Written by Anne Washburn and premiering in 2012, the dark comedy told the story of how catastrophe sparked the post-apocalyptic plight of six survivors, each of its three acts highlighted a unique layer of the plot: community in act one, storytelling in act two, and absolute anarchy in act three. An attempt to reconstruct an iconic episode of The Simpsons (complete with advertisements and all) encouraged the misfits to establish a Theatre Troupe, and together they tried to learn to coexist and embrace their new reality. What could possibly go wrong? Hint: Literally everything.
Demonstrating exceptional versatility, the cast and crew's commitment to telling a cohesive story made sense of the show's nonsensical facade. The result: a masterfully crafted performance that reflected profound passion and ingenuity, exemplified in the crew's attention to detail and the actors' collective ability to balance comedy and complexity throughout entire acts.
Encapsulating a range of intensity while maintaining fluidity, individuality, and endurance, the Theatre Troupe ensemble commanded the spotlight (or more fittingly, the firelight). In one of their commercials (brimming with "BATH NOISES"... literally), the actors effortlessly executed the intricacies of the scene; from Gibson's (Wiley Prior) integration of physical and verbal storytelling techniques to Quincy's (Emma Febbraro) application of various inflections to create an illusion of depth, authenticity was evident in every interaction. Welcoming the audience into their dysfunctional family by the end of act two, the Theatre Troupe sets the stage for a happily ever after… NOT!
Enter: Act 3–which illustrated that a lot can happen in 75 years. From the emergence of a masked Greek chorus cult to what can aptly be described as a crossover edition of The Simpsons and Star Wars, the fever dream foreshadows "the end of everything." Amidst the show's chaotic culmination, Bart (Ror Allenbaugh) showcased tremendous vocal technique in various musical numbers, Itchy and Scratchy (JD Holland and Zoe Toomer) charmed the audience with their comedic presence during a daring lightsaber duel, and Mr. Burns (Carter Elliff) lightened the intense plot with his unwavering sarcastic humor.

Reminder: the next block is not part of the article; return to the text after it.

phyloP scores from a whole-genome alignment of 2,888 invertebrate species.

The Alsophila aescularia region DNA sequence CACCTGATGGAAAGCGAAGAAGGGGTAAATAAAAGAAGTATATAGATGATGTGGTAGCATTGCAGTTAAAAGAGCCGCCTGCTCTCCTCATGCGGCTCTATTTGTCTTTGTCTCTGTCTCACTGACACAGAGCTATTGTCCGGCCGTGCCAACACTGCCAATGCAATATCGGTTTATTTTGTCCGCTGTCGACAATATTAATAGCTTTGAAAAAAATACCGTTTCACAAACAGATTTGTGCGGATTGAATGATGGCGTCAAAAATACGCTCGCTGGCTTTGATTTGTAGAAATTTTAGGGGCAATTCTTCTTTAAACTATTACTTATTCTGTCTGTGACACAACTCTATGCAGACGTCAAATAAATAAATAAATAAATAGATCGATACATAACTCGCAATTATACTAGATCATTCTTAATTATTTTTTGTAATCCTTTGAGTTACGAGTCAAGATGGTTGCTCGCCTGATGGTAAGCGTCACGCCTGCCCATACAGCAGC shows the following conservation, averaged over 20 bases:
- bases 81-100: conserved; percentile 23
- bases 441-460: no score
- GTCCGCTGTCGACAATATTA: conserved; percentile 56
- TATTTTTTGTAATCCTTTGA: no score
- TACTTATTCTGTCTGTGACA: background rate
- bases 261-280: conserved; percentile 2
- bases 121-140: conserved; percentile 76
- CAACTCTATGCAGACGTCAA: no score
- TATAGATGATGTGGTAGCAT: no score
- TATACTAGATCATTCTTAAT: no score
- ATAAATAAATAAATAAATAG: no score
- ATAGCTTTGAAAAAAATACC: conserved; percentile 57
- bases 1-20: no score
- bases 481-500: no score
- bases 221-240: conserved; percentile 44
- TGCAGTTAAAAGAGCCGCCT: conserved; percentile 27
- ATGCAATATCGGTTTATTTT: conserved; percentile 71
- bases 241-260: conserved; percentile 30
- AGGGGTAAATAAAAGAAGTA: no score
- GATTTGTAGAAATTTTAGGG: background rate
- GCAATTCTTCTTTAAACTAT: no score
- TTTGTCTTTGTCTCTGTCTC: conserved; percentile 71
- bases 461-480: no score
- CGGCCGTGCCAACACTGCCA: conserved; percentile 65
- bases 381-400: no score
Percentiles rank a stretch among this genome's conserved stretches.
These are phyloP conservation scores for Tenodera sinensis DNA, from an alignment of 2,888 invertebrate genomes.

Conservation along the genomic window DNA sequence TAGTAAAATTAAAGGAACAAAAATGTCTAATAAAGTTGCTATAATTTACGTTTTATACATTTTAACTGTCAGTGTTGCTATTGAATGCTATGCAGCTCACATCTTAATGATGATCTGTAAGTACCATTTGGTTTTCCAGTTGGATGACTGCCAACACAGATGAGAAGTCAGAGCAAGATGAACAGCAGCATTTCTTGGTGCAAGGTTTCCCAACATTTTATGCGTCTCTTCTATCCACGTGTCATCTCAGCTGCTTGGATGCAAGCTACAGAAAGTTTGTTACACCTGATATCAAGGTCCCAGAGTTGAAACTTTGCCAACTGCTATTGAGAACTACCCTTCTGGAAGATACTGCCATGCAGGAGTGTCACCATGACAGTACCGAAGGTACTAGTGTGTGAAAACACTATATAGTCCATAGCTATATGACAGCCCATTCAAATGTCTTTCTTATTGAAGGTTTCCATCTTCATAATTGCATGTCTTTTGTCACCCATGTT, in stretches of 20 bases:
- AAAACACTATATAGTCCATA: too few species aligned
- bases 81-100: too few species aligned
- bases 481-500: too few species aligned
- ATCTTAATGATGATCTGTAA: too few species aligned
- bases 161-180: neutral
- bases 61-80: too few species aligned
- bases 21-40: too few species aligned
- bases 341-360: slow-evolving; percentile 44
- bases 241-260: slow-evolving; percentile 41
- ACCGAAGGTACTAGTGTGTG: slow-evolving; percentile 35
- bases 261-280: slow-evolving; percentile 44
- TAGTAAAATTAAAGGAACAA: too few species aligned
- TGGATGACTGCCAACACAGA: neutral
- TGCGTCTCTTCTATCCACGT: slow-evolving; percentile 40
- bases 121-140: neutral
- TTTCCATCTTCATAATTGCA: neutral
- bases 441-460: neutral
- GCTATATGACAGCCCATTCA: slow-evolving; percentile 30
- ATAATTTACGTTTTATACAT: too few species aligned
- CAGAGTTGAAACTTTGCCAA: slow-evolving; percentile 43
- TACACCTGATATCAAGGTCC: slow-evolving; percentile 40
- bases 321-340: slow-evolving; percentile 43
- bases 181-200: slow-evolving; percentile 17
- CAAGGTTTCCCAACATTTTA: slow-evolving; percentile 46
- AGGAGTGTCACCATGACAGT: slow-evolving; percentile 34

Immersing the audience in the post-apocalyptic universe without diverting attention from the plot, the crew implemented various technical elements in a minimalistic yet comprehensive approach. From an array of whimsical props–including countless individually-crafted masks to an arsenal of lightsabers– (managed by Emma Moulin, Amari Mealy, Sam Rutledge, and Makenna G. Gillen) to the atmospheric lighting design (employed by Gregory Alspaugh and Lillian Satterlee), every detail reflected the eccentric nature of the production. Additionally, utilizing an unconventional space was only fitting to further reinforce the absurdity of the script; the converted black box theatre (designed and constructed by Krys Allen, Lindsay Poteet, Norah Nijbroek, and the Dramahawks Set Crew) cultivated an ominous aura, physical proximity, and emotional intimacy with the cast.
By its captivating yet convoluted conclusion, Hayfield Secondary School's dynamic production of Mr. Burns, A Post-Electric Play demonstrated that we are all connected by The Simpsons… Or perhaps that there was beauty within the chaos; in the words of Bart, "Now that I've lost everything, all I have is everything."